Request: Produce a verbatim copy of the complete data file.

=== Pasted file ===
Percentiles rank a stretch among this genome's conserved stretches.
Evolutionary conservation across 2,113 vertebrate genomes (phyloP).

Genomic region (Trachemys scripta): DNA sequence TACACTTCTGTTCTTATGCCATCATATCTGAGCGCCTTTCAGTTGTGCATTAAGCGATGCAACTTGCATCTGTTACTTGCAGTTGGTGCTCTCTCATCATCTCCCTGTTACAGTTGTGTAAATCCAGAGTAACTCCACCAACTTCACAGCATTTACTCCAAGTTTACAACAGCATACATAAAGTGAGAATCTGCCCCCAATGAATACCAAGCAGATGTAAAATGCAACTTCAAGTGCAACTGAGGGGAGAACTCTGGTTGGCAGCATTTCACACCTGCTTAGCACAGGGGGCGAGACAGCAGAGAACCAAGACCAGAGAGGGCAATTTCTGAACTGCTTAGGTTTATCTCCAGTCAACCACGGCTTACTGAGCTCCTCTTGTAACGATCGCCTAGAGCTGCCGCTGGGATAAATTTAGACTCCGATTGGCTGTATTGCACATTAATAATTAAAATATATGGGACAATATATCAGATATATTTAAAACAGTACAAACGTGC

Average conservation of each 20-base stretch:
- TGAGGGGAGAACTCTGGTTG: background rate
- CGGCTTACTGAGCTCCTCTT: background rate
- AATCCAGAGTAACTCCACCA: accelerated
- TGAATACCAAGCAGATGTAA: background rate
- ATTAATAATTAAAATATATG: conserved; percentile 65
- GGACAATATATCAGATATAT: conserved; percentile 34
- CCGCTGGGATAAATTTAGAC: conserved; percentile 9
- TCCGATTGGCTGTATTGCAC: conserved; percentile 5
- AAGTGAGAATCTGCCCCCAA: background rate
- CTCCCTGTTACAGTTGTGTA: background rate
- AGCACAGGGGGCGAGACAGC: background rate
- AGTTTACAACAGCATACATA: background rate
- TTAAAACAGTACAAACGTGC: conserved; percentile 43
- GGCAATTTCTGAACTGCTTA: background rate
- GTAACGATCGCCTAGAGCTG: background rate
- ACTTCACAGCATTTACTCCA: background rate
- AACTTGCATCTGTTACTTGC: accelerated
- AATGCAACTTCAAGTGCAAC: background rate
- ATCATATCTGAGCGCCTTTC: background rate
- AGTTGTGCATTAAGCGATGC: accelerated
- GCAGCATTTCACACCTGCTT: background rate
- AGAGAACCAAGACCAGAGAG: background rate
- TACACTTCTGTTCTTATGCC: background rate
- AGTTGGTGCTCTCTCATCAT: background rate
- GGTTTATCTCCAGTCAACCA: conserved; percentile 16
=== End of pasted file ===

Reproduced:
Percentiles rank a stretch among this genome's conserved stretches.
Evolutionary conservation across 2,113 vertebrate genomes (phyloP).

Genomic region (Trachemys scripta): DNA sequence TACACTTCTGTTCTTATGCCATCATATCTGAGCGCCTTTCAGTTGTGCATTAAGCGATGCAACTTGCATCTGTTACTTGCAGTTGGTGCTCTCTCATCATCTCCCTGTTACAGTTGTGTAAATCCAGAGTAACTCCACCAACTTCACAGCATTTACTCCAAGTTTACAACAGCATACATAAAGTGAGAATCTGCCCCCAATGAATACCAAGCAGATGTAAAATGCAACTTCAAGTGCAACTGAGGGGAGAACTCTGGTTGGCAGCATTTCACACCTGCTTAGCACAGGGGGCGAGACAGCAGAGAACCAAGACCAGAGAGGGCAATTTCTGAACTGCTTAGGTTTATCTCCAGTCAACCACGGCTTACTGAGCTCCTCTTGTAACGATCGCCTAGAGCTGCCGCTGGGATAAATTTAGACTCCGATTGGCTGTATTGCACATTAATAATTAAAATATATGGGACAATATATCAGATATATTTAAAACAGTACAAACGTGC

Average conservation of each 20-base stretch:
- TGAGGGGAGAACTCTGGTTG: background rate
- CGGCTTACTGAGCTCCTCTT: background rate
- AATCCAGAGTAACTCCACCA: accelerated
- TGAATACCAAGCAGATGTAA: background rate
- ATTAATAATTAAAATATATG: conserved; percentile 65
- GGACAATATATCAGATATAT: conserved; percentile 34
- CCGCTGGGATAAATTTAGAC: conserved; percentile 9
- TCCGATTGGCTGTATTGCAC: conserved; percentile 5
- AAGTGAGAATCTGCCCCCAA: background rate
- CTCCCTGTTACAGTTGTGTA: background rate
- AGCACAGGGGGCGAGACAGC: background rate
- AGTTTACAACAGCATACATA: background rate
- TTAAAACAGTACAAACGTGC: conserved; percentile 43
- GGCAATTTCTGAACTGCTTA: background rate
- GTAACGATCGCCTAGAGCTG: background rate
- ACTTCACAGCATTTACTCCA: background rate
- AACTTGCATCTGTTACTTGC: accelerated
- AATGCAACTTCAAGTGCAAC: background rate
- ATCATATCTGAGCGCCTTTC: background rate
- AGTTGTGCATTAAGCGATGC: accelerated
- GCAGCATTTCACACCTGCTT: background rate
- AGAGAACCAAGACCAGAGAG: background rate
- TACACTTCTGTTCTTATGCC: background rate
- AGTTGGTGCTCTCTCATCAT: background rate
- GGTTTATCTCCAGTCAACCA: conserved; percentile 16